For many Republicans it was a shock to lose the general election, but for others it has opened the way to speak freely about new directions.
Over the last week four Republican members of Congress have publicly declared they would break the pledge they made to Grover Norquist’s anti-tax group, Americans for Tax Reform.
The Taxpayer Protection Pledge is over 20 years old, a majority of House Republicans signing the oath to never raise taxes in any form.
Sen. Saxby Chambliss (R-Ga.) was the first to break, announcing Wednesday, Nov. 21, that he was more concerned about preventing the “fiscal cliff” than breaking Norquist’s anti-tax pact.
“I care more about my country than I do about a 20-year-old pledge,” Chambliss told Georgia television network 13WMAZ. “If we do it his way then we’ll continue in debt, and I just have a disagreement with him about that.”
He was followed on Sunday, by Sen. Lindsey Graham (R-S.C.) and Rep. Peter King (R-N.Y.).
“I think Grover is wrong when it comes to ‘We can’t cap deductions and buy down debt,’” Graham said on ABC’s “This Week.” “I will violate the pledge, long story short, for the good of the country, only if Democrats will do entitlement reform.”
Rep. Peter King (R-N.Y.) said economic conditions had changed since he signed the bill years ago. Now “everything should be on the table. … We should not be taking ironclad positions,” he told NBC’s “Meet the Press.”
On Monday morning, Sen. Bob Corker (R-Tenn.) joined the rebels, telling CBS’s Charlie Rose that he was “not obligated to the pledge.”
Political analysts say the rebellion suggests a new mood, Republican congressmen now more willing to chart their own course away from the current Republican Party line.
“Republicans will need to appeal to a wider range of people if they hope to be successful on the national level.”
–Jennifer Marsico, political analyst
“A party in a weakened position tends to show more willingness to compromise,” said Jennifer Marsico, political analyst with Washington-based think tank American Enterprise Institute. “I expect more acts like this to take place in the weeks and months to come.”
Loss a shock
For many Republicans, losing to President Barack Obama came out of the blue. National polls predicted a close race, some with a resounding win for Romney.
As it was, Romney won decisively among older groups leading Obama by 4 points in age group 45 to 65 years and by 12 points in those over 65, according to exit polls collated by the Pew Research Center. Romney also led Obama in the male vote and won the white vote by 20 points.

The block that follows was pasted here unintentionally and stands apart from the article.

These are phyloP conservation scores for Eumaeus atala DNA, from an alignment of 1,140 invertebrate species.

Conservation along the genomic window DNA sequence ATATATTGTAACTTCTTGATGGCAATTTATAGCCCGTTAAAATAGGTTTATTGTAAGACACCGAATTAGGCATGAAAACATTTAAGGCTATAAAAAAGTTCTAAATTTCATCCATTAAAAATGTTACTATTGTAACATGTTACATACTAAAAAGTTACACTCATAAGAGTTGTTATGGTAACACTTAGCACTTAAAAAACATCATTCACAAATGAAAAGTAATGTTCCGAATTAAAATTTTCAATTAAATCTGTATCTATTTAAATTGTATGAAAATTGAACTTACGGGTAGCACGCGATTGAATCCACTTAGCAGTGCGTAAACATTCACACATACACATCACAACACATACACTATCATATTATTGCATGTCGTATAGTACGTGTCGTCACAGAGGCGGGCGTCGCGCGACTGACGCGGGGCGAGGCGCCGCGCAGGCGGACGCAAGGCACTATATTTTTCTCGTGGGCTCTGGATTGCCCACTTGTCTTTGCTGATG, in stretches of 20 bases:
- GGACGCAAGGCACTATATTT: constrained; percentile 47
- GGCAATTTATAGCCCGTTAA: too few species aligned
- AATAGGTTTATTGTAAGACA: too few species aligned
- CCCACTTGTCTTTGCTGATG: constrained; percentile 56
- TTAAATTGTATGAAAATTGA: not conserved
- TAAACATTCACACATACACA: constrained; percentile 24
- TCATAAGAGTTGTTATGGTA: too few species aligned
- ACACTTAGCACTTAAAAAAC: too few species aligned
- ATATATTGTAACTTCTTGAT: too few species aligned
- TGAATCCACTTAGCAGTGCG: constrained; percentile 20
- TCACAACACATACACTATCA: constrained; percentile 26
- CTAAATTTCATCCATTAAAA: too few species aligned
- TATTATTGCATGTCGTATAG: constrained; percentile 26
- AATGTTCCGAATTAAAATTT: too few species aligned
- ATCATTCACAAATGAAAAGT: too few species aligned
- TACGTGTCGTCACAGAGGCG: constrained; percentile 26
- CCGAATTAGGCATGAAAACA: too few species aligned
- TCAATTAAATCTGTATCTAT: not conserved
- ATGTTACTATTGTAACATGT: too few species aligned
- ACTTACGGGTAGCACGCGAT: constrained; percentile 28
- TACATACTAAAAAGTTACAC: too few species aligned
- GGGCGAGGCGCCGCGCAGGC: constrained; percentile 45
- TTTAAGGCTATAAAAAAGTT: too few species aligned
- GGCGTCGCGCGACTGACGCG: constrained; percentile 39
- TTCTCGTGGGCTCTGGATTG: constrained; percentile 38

The former Massachusetts governor was so sure of a win he only prepared a victory speech for election night, advisers say.
“We went into the evening confident we had a good path to victory,” a senior Romney adviser told CBS. “I don’t think there was one person who saw this coming.”
What conservative pools were not telling Romney, however, was what young voters and minorities were thinking. Obama won convincingly among African-Americans, Asian-Americans and Latinos, plus women and the youth vote.
Romney pollster Neil Newhouse, from Public Opinion Strategies, said his group had been polling subgroups but had not accounted for increases in those populations in some key states. The African American population in Ohio, for example, had increased 4 percent since 2008. “No one predicted that,” he said in a phone interview.
A memo from the company also outlined adjustments to their polling strategy in regards to the youth vote going forward.
“As a part of the Republican polling community, our prescription includes doing at least one-third of the interviews with cellphone respondents going forward, adjusting as required, ensuring that we include enough younger voters in our sampling, and (in many cases) polling until the final weekend of the campaign,” the memo said according to the Washington Post.
For many, the GOP’s failure to acknowledge different demographics was its biggest failing.
“Republicans will need to appeal to a wider range of people if they hope to be successful on the national level,” said Marsico. “They have to be a party of inclusion.”
For some GOP congressman that may have already been evident.
Cuban born, Sen. Marc Rubio (R-Fla.) a rising star in the party, issued a bold statement just hours after Romney’s concession speech. In it he reframed his party’s position on illegal immigrants, that position seen as significant in Romney’s failure to gain a majority of Hispanic support.
“The conservative movement should have particular appeal to people in minority and immigrant communities who are trying to make it, and Republicans need to work harder than ever to communicate our beliefs to them,” he said.
The same week, House Speaker John Boehner also expressed an interest in immigration reform telling ABC News, “A comprehensive approach is long overdue.”
How much a change of heart in Republican circles will affect coming negotiations on the fiscal cliff remains to be seen. Rep. Peter King may offer some insight, saying on NBC, “We have to show the world we’re adults.”
“The election’s over,” King continued. “Get Obama and the congressional leaders in a room. That’s what representative government should be about. No one gets all their way.”
The Epoch Times publishes in 35 countries and in 19 languages. Subscribe to our e-newsletter.